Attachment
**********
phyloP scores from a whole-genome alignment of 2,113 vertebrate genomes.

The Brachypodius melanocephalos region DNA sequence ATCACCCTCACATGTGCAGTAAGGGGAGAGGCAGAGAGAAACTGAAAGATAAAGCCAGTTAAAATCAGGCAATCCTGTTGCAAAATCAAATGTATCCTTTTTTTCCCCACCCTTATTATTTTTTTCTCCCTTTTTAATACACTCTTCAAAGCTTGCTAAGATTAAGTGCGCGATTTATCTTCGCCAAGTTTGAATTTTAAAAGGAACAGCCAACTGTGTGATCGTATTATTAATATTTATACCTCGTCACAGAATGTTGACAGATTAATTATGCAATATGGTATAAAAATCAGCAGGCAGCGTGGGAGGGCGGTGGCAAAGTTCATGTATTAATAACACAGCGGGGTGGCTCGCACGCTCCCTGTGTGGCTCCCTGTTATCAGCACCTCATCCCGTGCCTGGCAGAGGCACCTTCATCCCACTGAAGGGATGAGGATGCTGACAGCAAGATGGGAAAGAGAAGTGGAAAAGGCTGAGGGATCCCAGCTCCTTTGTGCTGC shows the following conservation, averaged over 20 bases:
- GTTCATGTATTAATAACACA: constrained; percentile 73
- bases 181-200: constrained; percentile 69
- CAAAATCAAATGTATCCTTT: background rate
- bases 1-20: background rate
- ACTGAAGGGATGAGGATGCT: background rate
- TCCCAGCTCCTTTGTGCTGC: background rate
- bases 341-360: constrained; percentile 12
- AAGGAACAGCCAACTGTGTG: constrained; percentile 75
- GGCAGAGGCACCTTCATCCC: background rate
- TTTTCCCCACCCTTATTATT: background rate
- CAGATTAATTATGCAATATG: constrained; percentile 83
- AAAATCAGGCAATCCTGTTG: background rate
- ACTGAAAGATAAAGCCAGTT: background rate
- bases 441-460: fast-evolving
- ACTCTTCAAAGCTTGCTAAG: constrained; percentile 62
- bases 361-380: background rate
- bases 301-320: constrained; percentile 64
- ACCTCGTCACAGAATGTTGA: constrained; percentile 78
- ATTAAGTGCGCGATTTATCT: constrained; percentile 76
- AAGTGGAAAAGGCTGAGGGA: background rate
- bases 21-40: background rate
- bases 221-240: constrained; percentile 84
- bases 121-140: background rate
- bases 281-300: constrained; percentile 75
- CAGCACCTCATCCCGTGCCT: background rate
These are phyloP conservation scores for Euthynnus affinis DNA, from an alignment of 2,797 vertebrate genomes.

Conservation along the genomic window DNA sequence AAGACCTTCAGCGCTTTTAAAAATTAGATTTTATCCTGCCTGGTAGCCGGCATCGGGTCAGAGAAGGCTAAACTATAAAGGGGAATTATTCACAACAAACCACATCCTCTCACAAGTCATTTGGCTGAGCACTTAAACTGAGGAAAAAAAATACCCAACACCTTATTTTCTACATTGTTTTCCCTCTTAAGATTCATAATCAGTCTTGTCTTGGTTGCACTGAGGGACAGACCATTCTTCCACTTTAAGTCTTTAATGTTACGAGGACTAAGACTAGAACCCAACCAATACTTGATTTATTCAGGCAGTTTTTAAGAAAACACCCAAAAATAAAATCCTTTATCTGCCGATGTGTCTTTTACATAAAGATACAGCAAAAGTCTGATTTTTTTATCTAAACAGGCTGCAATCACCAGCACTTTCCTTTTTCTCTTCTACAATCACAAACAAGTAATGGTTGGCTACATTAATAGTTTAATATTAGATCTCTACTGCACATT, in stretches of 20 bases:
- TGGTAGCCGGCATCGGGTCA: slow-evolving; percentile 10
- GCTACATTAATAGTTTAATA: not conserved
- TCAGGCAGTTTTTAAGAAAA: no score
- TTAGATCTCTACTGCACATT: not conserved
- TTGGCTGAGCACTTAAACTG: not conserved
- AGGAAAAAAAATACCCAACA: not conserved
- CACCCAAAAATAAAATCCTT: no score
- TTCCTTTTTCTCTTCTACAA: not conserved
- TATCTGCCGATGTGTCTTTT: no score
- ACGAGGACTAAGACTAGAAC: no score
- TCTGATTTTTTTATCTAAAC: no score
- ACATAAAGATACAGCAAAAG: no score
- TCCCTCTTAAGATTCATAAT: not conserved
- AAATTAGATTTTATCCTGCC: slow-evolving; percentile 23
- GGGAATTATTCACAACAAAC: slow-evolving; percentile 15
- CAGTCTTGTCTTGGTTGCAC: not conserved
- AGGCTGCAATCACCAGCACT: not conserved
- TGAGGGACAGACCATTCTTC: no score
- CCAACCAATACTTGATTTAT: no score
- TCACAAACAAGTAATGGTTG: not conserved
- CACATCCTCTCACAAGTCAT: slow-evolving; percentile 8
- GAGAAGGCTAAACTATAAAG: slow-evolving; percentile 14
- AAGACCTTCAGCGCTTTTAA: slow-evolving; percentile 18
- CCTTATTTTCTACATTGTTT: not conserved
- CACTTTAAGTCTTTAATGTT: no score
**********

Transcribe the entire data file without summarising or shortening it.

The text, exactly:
phyloP scores from a whole-genome alignment of 2,113 vertebrate genomes.

The Brachypodius melanocephalos region DNA sequence ATCACCCTCACATGTGCAGTAAGGGGAGAGGCAGAGAGAAACTGAAAGATAAAGCCAGTTAAAATCAGGCAATCCTGTTGCAAAATCAAATGTATCCTTTTTTTCCCCACCCTTATTATTTTTTTCTCCCTTTTTAATACACTCTTCAAAGCTTGCTAAGATTAAGTGCGCGATTTATCTTCGCCAAGTTTGAATTTTAAAAGGAACAGCCAACTGTGTGATCGTATTATTAATATTTATACCTCGTCACAGAATGTTGACAGATTAATTATGCAATATGGTATAAAAATCAGCAGGCAGCGTGGGAGGGCGGTGGCAAAGTTCATGTATTAATAACACAGCGGGGTGGCTCGCACGCTCCCTGTGTGGCTCCCTGTTATCAGCACCTCATCCCGTGCCTGGCAGAGGCACCTTCATCCCACTGAAGGGATGAGGATGCTGACAGCAAGATGGGAAAGAGAAGTGGAAAAGGCTGAGGGATCCCAGCTCCTTTGTGCTGC shows the following conservation, averaged over 20 bases:
- GTTCATGTATTAATAACACA: constrained; percentile 73
- bases 181-200: constrained; percentile 69
- CAAAATCAAATGTATCCTTT: background rate
- bases 1-20: background rate
- ACTGAAGGGATGAGGATGCT: background rate
- TCCCAGCTCCTTTGTGCTGC: background rate
- bases 341-360: constrained; percentile 12
- AAGGAACAGCCAACTGTGTG: constrained; percentile 75
- GGCAGAGGCACCTTCATCCC: background rate
- TTTTCCCCACCCTTATTATT: background rate
- CAGATTAATTATGCAATATG: constrained; percentile 83
- AAAATCAGGCAATCCTGTTG: background rate
- ACTGAAAGATAAAGCCAGTT: background rate
- bases 441-460: fast-evolving
- ACTCTTCAAAGCTTGCTAAG: constrained; percentile 62
- bases 361-380: background rate
- bases 301-320: constrained; percentile 64
- ACCTCGTCACAGAATGTTGA: constrained; percentile 78
- ATTAAGTGCGCGATTTATCT: constrained; percentile 76
- AAGTGGAAAAGGCTGAGGGA: background rate
- bases 21-40: background rate
- bases 221-240: constrained; percentile 84
- bases 121-140: background rate
- bases 281-300: constrained; percentile 75
- CAGCACCTCATCCCGTGCCT: background rate
These are phyloP conservation scores for Euthynnus affinis DNA, from an alignment of 2,797 vertebrate genomes.

Conservation along the genomic window DNA sequence AAGACCTTCAGCGCTTTTAAAAATTAGATTTTATCCTGCCTGGTAGCCGGCATCGGGTCAGAGAAGGCTAAACTATAAAGGGGAATTATTCACAACAAACCACATCCTCTCACAAGTCATTTGGCTGAGCACTTAAACTGAGGAAAAAAAATACCCAACACCTTATTTTCTACATTGTTTTCCCTCTTAAGATTCATAATCAGTCTTGTCTTGGTTGCACTGAGGGACAGACCATTCTTCCACTTTAAGTCTTTAATGTTACGAGGACTAAGACTAGAACCCAACCAATACTTGATTTATTCAGGCAGTTTTTAAGAAAACACCCAAAAATAAAATCCTTTATCTGCCGATGTGTCTTTTACATAAAGATACAGCAAAAGTCTGATTTTTTTATCTAAACAGGCTGCAATCACCAGCACTTTCCTTTTTCTCTTCTACAATCACAAACAAGTAATGGTTGGCTACATTAATAGTTTAATATTAGATCTCTACTGCACATT, in stretches of 20 bases:
- TGGTAGCCGGCATCGGGTCA: slow-evolving; percentile 10
- GCTACATTAATAGTTTAATA: not conserved
- TCAGGCAGTTTTTAAGAAAA: no score
- TTAGATCTCTACTGCACATT: not conserved
- TTGGCTGAGCACTTAAACTG: not conserved
- AGGAAAAAAAATACCCAACA: not conserved
- CACCCAAAAATAAAATCCTT: no score
- TTCCTTTTTCTCTTCTACAA: not conserved
- TATCTGCCGATGTGTCTTTT: no score
- ACGAGGACTAAGACTAGAAC: no score
- TCTGATTTTTTTATCTAAAC: no score
- ACATAAAGATACAGCAAAAG: no score
- TCCCTCTTAAGATTCATAAT: not conserved
- AAATTAGATTTTATCCTGCC: slow-evolving; percentile 23
- GGGAATTATTCACAACAAAC: slow-evolving; percentile 15
- CAGTCTTGTCTTGGTTGCAC: not conserved
- AGGCTGCAATCACCAGCACT: not conserved
- TGAGGGACAGACCATTCTTC: no score
- CCAACCAATACTTGATTTAT: no score
- TCACAAACAAGTAATGGTTG: not conserved
- CACATCCTCTCACAAGTCAT: slow-evolving; percentile 8
- GAGAAGGCTAAACTATAAAG: slow-evolving; percentile 14
- AAGACCTTCAGCGCTTTTAA: slow-evolving; percentile 18
- CCTTATTTTCTACATTGTTT: not conserved
- CACTTTAAGTCTTTAATGTT: no score